Benefits and challenges of AI in space

February 27, 2024

Sallye Clark, Head of Space Law practice and Member, Mintz

Artificial intelligence (AI) is providing numerous benefits to society in the context of space. Developments in manufacturing, remote sensing, spacecraft control, and coordination will ease constraints to boost productivity and growth in the satellite industry. AI can drive down costs, increase innovation, mitigate space debris concerns, and guarantee certainty when operators find network coordination increasingly complex.

Benefits of AI in space

The beauty of AI is that it can mimic human intelligence through machine learning, by analyzing data independently or through autonomous embedded systems. Machine learning teaches machines to learn for themselves by ‘training’ a relatively simple algorithm to become more complex. Huge amounts of data feed into an algorithm, which adjusts and improves itself over time. Swarms of devices share their information in a network and learn from each device’s experience through hive learning. AI will progress from self-driving cars to autonomous navigation of spacecraft around Earth and other planets.

Examples of AI uses in space

AI is being used across four key areas: manufacturing, imaging, telemetry, and spectrum usage to perform tedious, time- consuming yet necessary tasks. AI is being used to identify areas of surveillance by learning to process and act upon signals it receives, disregarding substantial amounts of unnecessary data. AI is used to sort through Earth imaging data to monitor projects in remote areas, such as detecting pipeline leaks to measuring the impact of climate change:

  • AI is being used to monitor and control satellites. For example, SpaceX has implemented AI operations to avoid satellite collisions. AI could be used for other tasks, such as executing debris avoidance manoeuvres automatically. SpaceX is also using AI during take-off and landing of spacecraft to automate engine operations and manage functions such as deploying landing gear. This helps to optimise the use of fuel. Space X also uses an AI autopilot system to enable its Falcon 9 craft to carry out autonomous operations, such as docking with the ISS.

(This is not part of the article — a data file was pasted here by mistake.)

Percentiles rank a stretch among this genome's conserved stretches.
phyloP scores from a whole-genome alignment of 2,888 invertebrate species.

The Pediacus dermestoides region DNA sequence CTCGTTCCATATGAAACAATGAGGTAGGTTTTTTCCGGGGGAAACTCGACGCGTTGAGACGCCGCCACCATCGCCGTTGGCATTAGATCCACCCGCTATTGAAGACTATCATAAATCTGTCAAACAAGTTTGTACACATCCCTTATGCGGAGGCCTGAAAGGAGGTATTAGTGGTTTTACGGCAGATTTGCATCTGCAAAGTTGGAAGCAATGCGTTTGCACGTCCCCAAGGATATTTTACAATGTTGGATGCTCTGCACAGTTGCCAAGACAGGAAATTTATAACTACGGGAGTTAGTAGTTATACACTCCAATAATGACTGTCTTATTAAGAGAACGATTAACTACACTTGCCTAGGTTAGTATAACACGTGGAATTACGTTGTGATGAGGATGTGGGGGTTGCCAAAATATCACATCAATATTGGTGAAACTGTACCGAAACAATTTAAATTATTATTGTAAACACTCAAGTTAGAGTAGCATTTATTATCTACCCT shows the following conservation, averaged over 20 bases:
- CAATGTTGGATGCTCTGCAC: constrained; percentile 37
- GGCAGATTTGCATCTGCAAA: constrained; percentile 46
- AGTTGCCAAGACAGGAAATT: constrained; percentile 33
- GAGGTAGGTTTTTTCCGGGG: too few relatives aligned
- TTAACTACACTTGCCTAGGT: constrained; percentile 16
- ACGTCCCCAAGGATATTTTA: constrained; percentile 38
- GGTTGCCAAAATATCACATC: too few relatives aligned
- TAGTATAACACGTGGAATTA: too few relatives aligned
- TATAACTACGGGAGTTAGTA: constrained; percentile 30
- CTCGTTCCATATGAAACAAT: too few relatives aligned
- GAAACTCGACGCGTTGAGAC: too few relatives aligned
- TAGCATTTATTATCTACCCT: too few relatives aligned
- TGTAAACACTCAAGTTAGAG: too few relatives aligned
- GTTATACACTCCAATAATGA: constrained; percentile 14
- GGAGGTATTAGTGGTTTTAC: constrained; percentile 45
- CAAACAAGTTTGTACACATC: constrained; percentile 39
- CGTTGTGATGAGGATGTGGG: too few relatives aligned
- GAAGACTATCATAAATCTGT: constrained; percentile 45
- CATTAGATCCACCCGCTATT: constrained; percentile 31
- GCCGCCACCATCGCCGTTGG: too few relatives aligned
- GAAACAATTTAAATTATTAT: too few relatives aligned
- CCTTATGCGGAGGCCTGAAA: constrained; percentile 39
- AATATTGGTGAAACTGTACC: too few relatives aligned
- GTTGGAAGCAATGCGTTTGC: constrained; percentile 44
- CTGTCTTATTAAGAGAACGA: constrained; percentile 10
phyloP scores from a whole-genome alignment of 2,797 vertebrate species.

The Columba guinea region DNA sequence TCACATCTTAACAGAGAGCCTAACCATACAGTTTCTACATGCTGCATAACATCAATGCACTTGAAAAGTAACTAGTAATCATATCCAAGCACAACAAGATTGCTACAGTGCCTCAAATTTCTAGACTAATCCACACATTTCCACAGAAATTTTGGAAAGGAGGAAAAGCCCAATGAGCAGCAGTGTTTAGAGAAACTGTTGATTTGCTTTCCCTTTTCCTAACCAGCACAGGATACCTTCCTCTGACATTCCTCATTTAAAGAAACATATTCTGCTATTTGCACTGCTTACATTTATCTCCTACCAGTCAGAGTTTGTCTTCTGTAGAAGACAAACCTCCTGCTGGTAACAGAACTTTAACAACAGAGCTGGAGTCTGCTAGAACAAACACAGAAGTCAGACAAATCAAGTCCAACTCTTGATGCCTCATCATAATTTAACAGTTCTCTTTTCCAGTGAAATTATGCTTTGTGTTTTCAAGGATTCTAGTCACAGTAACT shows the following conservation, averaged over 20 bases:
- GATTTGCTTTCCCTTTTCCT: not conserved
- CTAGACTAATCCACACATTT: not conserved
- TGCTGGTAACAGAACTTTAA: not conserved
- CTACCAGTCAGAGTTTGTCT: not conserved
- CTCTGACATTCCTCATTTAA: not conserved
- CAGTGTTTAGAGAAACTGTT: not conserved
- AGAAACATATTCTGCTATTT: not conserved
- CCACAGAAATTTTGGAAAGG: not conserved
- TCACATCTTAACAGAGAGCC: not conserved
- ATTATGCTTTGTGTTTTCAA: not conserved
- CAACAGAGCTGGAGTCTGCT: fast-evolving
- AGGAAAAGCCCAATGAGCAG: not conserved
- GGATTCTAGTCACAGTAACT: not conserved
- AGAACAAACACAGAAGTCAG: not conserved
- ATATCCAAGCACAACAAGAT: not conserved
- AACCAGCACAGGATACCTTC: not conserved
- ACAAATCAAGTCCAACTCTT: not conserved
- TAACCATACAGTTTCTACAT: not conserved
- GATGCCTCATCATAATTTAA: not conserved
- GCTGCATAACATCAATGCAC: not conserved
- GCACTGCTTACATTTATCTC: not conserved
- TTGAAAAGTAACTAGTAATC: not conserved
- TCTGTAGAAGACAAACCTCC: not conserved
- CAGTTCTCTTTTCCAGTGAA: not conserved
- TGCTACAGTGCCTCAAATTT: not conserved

• Lockheed Martin now has an “Operations Center of the Future,” which has the capacity to handle multiple space missions at once through automation, AI, and machine learning, to manage the rapidly increasing number (and complexity) of satellite constellations being deployed in an already crowded low Earth orbit.
  • NASA has set up an Artificial Intelligence Group that performs basic research that supports scientific analysis, spacecraft operations, mission analysis, deep space network operations and space transportation systems. NASA has also cooperated with Google to train its extensive AI algorithms to sift through the volumes of data from the Kepler exoplanet mission1. This led to the discovery of two new exoplanets previously missed by human scientists. AI is also being used on data from NASA’s TESS mission to identify candidate exoplanets.
  • AI is being used to simplify coordination for space-to- Earth transmissions to manage spectrum usage as the growing number of NGSO constellation becomes increasingly challenging. Satellites can learn to transmit using the appropriate frequencies and level of power output to avoid interference by detecting and avoiding co-channel interference at different stages of the satellite orbit. Adopting deep learning technology and automatic detection of transmitted frequencies from networks in proximity will reduce the interference burden for satellite networks.
  • The European Space Agency (ESA) is using AI in its space missions to enable rovers to autonomously navigate around obstacles, while data download from Mars rovers is scheduled using AI.